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Thursday, Oct. 20, 2016

Home school policy proposal deferred

Tuesday, April 24, 2012

Bedford County Board of Education, on Thursday, considered a number of policy revisions.

The board deferred action on a draft policy on home schooling which board member Glenn Forsee said "crosses the line" and interferes too much with the home schooling process. Forsee didn't explain to which specific provisions or points he was referring.

The school system relies on Tennessee School Boards Association for many of the draft policies it considers, sometimes amending or adjusting them to meet local needs.

After Forsee's remarks, board chair Barry Cooper asked how much of the policy was actually required by state law and how much the school board had the flexibility to change. School board secretary Suzanne Alexander said the policy was primarily driven by state law but agreed to research which specific points are open for adjustment.

"I think we have some wiggle room," said Terry Looper, supervisor of student services for the school system. Looper said he, too, has some issues with the proposed policy, although he didn't list any specifics either.

School Superintendent Ray Butrum said a home schooling policy helps protect the school system by clearly laying out home school parents' responsibilities and rights. He said that he hopes the new "virtual school" program to be offered by the school system will be an option for some current home school families. By enrolling children in the "virtual school," they can be educated online, from home, by the county school system, and the school system will receive state revenue for providing that education.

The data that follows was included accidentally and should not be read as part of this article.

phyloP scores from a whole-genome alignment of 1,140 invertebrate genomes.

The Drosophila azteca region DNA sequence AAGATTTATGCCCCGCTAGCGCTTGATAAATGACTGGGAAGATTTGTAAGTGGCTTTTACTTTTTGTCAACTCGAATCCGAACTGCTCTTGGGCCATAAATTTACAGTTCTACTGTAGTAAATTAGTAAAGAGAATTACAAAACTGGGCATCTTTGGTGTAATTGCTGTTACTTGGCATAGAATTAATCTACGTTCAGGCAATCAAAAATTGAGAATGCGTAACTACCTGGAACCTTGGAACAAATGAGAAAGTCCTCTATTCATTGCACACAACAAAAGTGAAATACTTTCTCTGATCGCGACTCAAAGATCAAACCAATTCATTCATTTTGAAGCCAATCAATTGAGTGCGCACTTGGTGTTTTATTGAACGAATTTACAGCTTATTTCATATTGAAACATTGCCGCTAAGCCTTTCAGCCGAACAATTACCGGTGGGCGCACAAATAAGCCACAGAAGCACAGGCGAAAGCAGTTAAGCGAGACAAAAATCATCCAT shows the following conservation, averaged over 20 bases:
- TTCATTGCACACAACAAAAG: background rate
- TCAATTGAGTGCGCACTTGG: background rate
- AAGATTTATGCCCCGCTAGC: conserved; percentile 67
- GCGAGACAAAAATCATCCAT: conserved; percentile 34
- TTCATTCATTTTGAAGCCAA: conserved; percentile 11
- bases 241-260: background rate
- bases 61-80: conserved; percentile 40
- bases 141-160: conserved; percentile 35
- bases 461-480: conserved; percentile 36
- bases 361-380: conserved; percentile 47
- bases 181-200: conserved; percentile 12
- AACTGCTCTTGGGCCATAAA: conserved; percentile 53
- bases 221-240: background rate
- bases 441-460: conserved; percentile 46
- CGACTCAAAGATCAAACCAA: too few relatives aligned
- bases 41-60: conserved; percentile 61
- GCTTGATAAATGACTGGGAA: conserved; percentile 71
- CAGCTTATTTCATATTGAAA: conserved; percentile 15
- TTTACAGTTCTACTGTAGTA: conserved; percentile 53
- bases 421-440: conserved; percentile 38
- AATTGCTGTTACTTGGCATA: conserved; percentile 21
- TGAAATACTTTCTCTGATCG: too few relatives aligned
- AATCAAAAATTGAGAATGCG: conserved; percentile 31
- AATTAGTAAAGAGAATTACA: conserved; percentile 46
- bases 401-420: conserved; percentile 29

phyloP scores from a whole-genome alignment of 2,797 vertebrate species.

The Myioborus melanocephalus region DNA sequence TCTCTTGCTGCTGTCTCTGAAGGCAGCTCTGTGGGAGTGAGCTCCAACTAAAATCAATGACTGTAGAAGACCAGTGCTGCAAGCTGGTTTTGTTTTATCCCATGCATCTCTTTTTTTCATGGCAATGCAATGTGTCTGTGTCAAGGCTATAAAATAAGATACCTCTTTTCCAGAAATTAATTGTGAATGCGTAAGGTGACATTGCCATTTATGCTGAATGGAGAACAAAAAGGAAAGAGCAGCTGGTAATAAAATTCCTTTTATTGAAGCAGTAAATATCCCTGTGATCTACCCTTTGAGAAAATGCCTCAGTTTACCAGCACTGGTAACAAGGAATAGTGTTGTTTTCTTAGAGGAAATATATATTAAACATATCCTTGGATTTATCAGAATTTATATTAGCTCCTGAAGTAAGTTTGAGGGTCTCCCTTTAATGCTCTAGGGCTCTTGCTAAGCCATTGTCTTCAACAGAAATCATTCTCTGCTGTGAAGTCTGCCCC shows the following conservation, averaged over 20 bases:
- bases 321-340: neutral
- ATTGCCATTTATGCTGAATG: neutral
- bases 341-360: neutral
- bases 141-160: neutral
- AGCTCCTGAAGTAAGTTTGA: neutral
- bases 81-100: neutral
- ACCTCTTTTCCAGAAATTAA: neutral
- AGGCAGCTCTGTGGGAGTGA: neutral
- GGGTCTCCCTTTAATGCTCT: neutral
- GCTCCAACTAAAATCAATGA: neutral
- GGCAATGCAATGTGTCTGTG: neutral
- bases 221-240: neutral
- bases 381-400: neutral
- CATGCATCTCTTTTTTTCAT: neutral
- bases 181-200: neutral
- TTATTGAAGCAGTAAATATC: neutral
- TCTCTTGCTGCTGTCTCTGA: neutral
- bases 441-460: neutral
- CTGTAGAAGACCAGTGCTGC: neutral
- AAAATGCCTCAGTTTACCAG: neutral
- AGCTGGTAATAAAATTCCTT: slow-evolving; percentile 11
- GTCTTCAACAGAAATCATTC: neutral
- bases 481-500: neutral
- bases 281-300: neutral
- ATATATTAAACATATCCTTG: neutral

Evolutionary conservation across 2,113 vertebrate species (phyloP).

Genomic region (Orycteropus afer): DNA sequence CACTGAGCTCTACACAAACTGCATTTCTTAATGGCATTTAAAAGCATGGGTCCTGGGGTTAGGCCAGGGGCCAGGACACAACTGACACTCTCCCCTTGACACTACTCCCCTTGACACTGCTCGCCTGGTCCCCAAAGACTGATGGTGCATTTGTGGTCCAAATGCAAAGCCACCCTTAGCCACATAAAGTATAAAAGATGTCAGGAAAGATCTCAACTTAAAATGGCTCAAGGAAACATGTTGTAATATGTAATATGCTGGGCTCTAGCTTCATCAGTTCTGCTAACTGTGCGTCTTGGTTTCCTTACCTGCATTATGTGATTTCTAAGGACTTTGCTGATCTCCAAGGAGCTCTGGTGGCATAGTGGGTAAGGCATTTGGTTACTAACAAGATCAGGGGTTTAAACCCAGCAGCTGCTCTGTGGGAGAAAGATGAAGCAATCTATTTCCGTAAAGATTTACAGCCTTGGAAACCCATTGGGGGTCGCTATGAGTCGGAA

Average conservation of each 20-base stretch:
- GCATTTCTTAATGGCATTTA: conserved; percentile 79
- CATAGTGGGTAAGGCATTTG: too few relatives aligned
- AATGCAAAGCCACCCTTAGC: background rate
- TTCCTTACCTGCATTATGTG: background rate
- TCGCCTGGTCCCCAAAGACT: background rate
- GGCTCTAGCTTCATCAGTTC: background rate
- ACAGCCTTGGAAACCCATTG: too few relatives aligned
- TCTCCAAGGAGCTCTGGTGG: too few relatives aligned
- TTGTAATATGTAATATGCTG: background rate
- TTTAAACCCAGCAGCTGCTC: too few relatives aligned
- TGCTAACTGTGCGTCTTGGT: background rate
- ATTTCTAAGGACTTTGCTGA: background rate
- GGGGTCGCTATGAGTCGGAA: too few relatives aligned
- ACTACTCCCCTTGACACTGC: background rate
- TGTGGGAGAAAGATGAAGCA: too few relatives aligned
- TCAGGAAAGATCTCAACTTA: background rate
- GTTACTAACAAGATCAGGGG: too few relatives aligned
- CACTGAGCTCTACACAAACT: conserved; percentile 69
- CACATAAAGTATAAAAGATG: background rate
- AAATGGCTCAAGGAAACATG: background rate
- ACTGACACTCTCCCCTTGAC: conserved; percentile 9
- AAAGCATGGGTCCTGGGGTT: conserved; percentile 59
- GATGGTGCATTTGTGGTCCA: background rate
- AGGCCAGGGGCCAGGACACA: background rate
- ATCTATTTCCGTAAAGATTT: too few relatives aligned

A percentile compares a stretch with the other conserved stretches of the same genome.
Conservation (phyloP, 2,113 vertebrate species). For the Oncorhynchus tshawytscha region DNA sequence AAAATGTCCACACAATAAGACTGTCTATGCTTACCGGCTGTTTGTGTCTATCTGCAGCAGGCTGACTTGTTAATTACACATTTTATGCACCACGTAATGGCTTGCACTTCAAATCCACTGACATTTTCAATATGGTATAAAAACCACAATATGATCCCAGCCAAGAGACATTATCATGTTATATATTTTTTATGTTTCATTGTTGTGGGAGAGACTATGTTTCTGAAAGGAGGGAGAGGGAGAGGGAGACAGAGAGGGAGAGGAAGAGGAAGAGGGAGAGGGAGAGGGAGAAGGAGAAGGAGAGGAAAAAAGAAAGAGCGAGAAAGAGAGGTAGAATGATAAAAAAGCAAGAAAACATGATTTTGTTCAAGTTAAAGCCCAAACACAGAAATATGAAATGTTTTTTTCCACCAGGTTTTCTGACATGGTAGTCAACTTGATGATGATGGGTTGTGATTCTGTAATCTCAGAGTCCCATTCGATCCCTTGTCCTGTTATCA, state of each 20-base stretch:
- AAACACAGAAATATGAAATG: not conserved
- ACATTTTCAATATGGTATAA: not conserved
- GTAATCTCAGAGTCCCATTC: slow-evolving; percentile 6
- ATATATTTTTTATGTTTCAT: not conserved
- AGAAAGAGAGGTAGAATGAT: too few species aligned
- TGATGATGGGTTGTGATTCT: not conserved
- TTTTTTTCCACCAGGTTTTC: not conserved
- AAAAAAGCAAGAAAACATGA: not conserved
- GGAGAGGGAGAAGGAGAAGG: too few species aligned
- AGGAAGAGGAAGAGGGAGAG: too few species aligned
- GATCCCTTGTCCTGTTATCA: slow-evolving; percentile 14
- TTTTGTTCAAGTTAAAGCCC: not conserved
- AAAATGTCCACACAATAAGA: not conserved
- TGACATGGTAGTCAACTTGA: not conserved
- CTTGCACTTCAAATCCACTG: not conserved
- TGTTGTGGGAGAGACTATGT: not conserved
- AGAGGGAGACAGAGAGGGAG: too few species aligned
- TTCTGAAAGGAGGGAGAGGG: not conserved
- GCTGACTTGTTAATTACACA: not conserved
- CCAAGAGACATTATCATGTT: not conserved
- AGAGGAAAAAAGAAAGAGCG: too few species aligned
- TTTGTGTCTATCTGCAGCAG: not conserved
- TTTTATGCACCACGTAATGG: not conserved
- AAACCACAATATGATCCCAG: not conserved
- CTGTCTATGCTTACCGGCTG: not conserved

The board approved a revision to the bullying policy incorporating cyberbullying in the list of prohibited acts. The board had already prohibited cyberbullying as part of its acceptable use policy for school technology; this revision makes both policies consistent with each other.

Social promotion

In accordance with state law, the board changed its promotion and retention policy to prohibit the automatic "social promotion" of third graders along with their classmates. However, the state law is expected to create problems for school systems and may end up being reconsidered at some point.


The board brought its policies in line with changes in state policies for teacher and administrator evaluation. The county had two different models from which it could have chosen, but opted to continue using the TEAM evaluation model.


Looper had requested strengthening the attendance policy. Looper said there's a problem with tardiness and early checkouts, and the policy would allow five tardies or early checkouts to be counted as an absence. The policy also strengthens enforcement procedures.


The board changed the wording of its in-service policy. The old policy had required that the school board approve the schedule for staff development activities; the new policy simply requires that the staff keep the board informed of such activities.


As reported in Friday's Times-Gazette, the board approved a nepotism policy for school employees.